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902 Loss-of-function variants in SAT1 cause X-linked Childhood-onset Systemic Lupus Erythematosus
  1. Lingxiao Xu1,2†,
  2. Jian Zhao1†,
  3. Qing Sun1†,
  4. Xue Xu1,
  5. Lei Wang1,
  6. Ting Liu10,
  7. Yunjuan Wu2,
  8. Jingfeng Zhu11,
  9. Linyu Geng1,
  10. Yun Deng1,
  11. Alexander Awgulewitsch12,
  12. Diane L Kamen1,
  13. Jim C Oates1,8,
  14. Prithvi Raj3,
  15. Edward K Wakeland3,
  16. R Hal Scofield4,5,
  17. Joel M Guthridge4,6,
  18. Judith A James4,6,
  19. Bevra H Hahn13,
  20. Deborah K McCurdy7,
  21. Fang Wang9,
  22. Miaojia Zhang2,
  23. Wenfeng Tan2,
  24. Gary S Gilkeson1,8 and
  25. Betty P Tsao1*
  1. 1Division of Rheumatology and Immunology, Department of Medicine, Medical University of South Carolina, Charleston, South Carolina, USA
  2. 2Department of Rheumatology, the First Affiliated Hospital of Nanjing Medical University, Nanjing, Jiangsu, China
  3. 3Department of Immunology, University of Texas Southwestern Medical Center, Dallas, Texas, USA
  4. 4Arthritis & Clinical Immunology Research Program, Division of Genomics and Data Sciences, Oklahoma Medical Research Foundation, Oklahoma City, OK, USA
  5. 5Veterans Affairs Medical Center, Oklahoma City, OK, USA
  6. 6Oklahoma Clinical and Translational Science Institute, University of Oklahoma Health Sciences Center, 920 NE Stanton L. Young, Oklahoma City, OK, USA
  7. 7Division of Allergy, Immunology, and Rheumatology, Department of Pediatrics, University of California Los Angeles, Los Angeles, CA, 90095, USA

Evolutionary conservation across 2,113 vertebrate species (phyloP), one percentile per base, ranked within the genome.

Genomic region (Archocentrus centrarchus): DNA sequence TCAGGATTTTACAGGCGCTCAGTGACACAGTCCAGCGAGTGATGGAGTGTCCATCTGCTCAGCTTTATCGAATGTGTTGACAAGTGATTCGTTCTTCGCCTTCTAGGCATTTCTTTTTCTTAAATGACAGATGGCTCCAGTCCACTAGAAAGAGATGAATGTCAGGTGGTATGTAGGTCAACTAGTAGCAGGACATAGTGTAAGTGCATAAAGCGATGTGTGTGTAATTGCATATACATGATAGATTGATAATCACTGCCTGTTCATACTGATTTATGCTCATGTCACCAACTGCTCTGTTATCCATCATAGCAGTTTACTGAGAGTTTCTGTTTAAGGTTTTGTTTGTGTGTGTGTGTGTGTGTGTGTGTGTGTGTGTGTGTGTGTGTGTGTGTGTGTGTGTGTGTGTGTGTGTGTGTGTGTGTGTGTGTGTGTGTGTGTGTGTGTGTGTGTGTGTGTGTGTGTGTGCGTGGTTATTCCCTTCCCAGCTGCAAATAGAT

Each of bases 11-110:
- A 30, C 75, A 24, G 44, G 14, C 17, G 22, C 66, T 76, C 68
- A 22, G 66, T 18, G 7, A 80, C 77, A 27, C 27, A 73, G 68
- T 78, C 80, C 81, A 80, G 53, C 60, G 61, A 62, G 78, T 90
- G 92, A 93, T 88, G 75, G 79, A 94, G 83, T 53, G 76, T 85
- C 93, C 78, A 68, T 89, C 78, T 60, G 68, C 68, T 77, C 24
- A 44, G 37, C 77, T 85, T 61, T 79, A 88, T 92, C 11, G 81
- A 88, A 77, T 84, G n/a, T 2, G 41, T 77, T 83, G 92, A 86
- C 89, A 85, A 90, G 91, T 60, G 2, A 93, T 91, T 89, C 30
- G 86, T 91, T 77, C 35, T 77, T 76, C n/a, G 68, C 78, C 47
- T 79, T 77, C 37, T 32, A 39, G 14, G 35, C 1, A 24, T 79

8. 8Ralph H. Johnson VA Medical Center, Medical Service, Charleston, SC, USA
  9. 9Department of Cardiology, The First Affiliated Hospital of Nanjing Medical University, Nanjing, Jiangsu, China
  10. 10Department of Rheumatology and Immunology, Wuxi People’s Hospital, Wuxi, Jiangsu, China
  11. 11Department of Nephrology, The First Affiliated Hospital of Nanjing Medical University, Nanjing, Jiangsu, China
  12. 12Cardiovascular Developmental Biology Center, Department of Regenerative Medicine and Cell Biology, College of Medicine, Children’s Research Institute, Medical University of South Carolina, Charleston, South Carolina, USA
  13. 13Division of Rheumatology, David Geffen School of Medicine, University of California Los Angeles, Los Angeles, California, USA
  14. *Presenter.


Objectives Families that contain multiple siblings affected with childhood-onset of systemic lupus erythematosus (SLE) likely have strong genetic predispositions. We performed whole-exome sequencing (WES) to identify familial rare risk variants and to assess their effects in lupus.

Methods Sanger sequencing validated the two ultra-rare, predicted pathogenic risk variants discovered by WES and identified additional variants in 562 additional SLE patients. Effects of a splice site variant and a frameshift variant were assessed using a Minigene assay and CRISPR/Cas9-mediated knock-in (KI) mice, respectively.

Results The two familial ultra-rare, predicted loss-of-function (LOF) SAT1 variants exhibited X-linked recessive Mendelian inheritance in two unrelated African-American families. Each LOF variant was transmitted from the heterozygous unaffected mother to her two sons with childhood-onset SLE. The p.Asp40Tyr variant affected a splice donor site causing deleterious transcripts. The young hemizygous male and homozygous female Sat1p.Glu92Leufs*6 KI mice spontaneously developed splenomegaly, enlarged glomeruli with leukocyte infiltration, proteinuria and elevated expression of type I interferon inducible genes. SAT1 is highly expressed in neutrophils and encodes spermidine/spermine-N1-acetyltransferase 1 (SSAT1), a rate-limiting enzyme in polyamine catabolism. Young male KI mice exhibited neutrophil defects and decreased proportions of Foxp3+CD4+ T-cell subsets. Circulating neutrophil counts and proportions of Foxp3+CD4+ T cells correlated with decreased plasma levels of spermine in treatment naïve, incipient SLE patients.

Conclusions We identified two novel SAT1 loss-of-function variants, showed the ability of the frameshift variant to confer murine lupus, highlighted the pathogenic role of dysregulated polyamine catabolism, and identified SAT1 LOF variants as new monogenic causes for SLE.

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